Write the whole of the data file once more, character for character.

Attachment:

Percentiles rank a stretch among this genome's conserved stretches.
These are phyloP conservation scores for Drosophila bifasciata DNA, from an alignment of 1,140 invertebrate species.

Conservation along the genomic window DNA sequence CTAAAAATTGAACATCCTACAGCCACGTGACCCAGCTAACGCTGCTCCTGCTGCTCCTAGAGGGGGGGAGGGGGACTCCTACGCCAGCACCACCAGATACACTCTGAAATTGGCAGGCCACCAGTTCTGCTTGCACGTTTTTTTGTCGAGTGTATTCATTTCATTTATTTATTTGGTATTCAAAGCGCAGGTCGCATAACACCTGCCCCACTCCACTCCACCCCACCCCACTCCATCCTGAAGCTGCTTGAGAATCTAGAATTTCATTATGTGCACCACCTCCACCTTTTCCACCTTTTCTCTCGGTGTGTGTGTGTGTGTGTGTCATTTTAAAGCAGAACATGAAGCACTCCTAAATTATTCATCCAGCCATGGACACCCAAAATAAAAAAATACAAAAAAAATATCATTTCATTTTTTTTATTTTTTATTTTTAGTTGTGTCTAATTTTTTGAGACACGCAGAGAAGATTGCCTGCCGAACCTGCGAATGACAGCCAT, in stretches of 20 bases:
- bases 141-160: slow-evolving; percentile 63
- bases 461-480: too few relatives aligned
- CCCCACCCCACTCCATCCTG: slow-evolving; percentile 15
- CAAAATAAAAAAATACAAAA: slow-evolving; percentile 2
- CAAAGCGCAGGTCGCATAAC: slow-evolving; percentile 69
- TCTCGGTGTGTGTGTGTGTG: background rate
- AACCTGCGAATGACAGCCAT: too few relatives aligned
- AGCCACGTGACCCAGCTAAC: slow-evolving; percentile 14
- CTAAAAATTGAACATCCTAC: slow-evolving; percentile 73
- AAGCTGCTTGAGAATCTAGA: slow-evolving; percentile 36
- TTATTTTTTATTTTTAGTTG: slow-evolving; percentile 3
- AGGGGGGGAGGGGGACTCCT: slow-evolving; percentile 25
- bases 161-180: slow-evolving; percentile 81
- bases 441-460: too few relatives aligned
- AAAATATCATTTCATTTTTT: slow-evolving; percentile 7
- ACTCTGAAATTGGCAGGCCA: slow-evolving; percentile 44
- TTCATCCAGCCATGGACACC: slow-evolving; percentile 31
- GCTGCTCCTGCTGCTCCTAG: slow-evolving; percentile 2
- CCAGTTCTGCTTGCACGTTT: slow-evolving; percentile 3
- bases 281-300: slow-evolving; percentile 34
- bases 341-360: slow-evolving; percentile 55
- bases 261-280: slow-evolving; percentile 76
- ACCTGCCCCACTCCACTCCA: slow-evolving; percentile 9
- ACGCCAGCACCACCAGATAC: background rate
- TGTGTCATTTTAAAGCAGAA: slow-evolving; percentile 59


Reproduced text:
Percentiles rank a stretch among this genome's conserved stretches.
These are phyloP conservation scores for Drosophila bifasciata DNA, from an alignment of 1,140 invertebrate species.

Conservation along the genomic window DNA sequence CTAAAAATTGAACATCCTACAGCCACGTGACCCAGCTAACGCTGCTCCTGCTGCTCCTAGAGGGGGGGAGGGGGACTCCTACGCCAGCACCACCAGATACACTCTGAAATTGGCAGGCCACCAGTTCTGCTTGCACGTTTTTTTGTCGAGTGTATTCATTTCATTTATTTATTTGGTATTCAAAGCGCAGGTCGCATAACACCTGCCCCACTCCACTCCACCCCACCCCACTCCATCCTGAAGCTGCTTGAGAATCTAGAATTTCATTATGTGCACCACCTCCACCTTTTCCACCTTTTCTCTCGGTGTGTGTGTGTGTGTGTGTCATTTTAAAGCAGAACATGAAGCACTCCTAAATTATTCATCCAGCCATGGACACCCAAAATAAAAAAATACAAAAAAAATATCATTTCATTTTTTTTATTTTTTATTTTTAGTTGTGTCTAATTTTTTGAGACACGCAGAGAAGATTGCCTGCCGAACCTGCGAATGACAGCCAT, in stretches of 20 bases:
- bases 141-160: slow-evolving; percentile 63
- bases 461-480: too few relatives aligned
- CCCCACCCCACTCCATCCTG: slow-evolving; percentile 15
- CAAAATAAAAAAATACAAAA: slow-evolving; percentile 2
- CAAAGCGCAGGTCGCATAAC: slow-evolving; percentile 69
- TCTCGGTGTGTGTGTGTGTG: background rate
- AACCTGCGAATGACAGCCAT: too few relatives aligned
- AGCCACGTGACCCAGCTAAC: slow-evolving; percentile 14
- CTAAAAATTGAACATCCTAC: slow-evolving; percentile 73
- AAGCTGCTTGAGAATCTAGA: slow-evolving; percentile 36
- TTATTTTTTATTTTTAGTTG: slow-evolving; percentile 3
- AGGGGGGGAGGGGGACTCCT: slow-evolving; percentile 25
- bases 161-180: slow-evolving; percentile 81
- bases 441-460: too few relatives aligned
- AAAATATCATTTCATTTTTT: slow-evolving; percentile 7
- ACTCTGAAATTGGCAGGCCA: slow-evolving; percentile 44
- TTCATCCAGCCATGGACACC: slow-evolving; percentile 31
- GCTGCTCCTGCTGCTCCTAG: slow-evolving; percentile 2
- CCAGTTCTGCTTGCACGTTT: slow-evolving; percentile 3
- bases 281-300: slow-evolving; percentile 34
- bases 341-360: slow-evolving; percentile 55
- bases 261-280: slow-evolving; percentile 76
- ACCTGCCCCACTCCACTCCA: slow-evolving; percentile 9
- ACGCCAGCACCACCAGATAC: background rate
- TGTGTCATTTTAAAGCAGAA: slow-evolving; percentile 59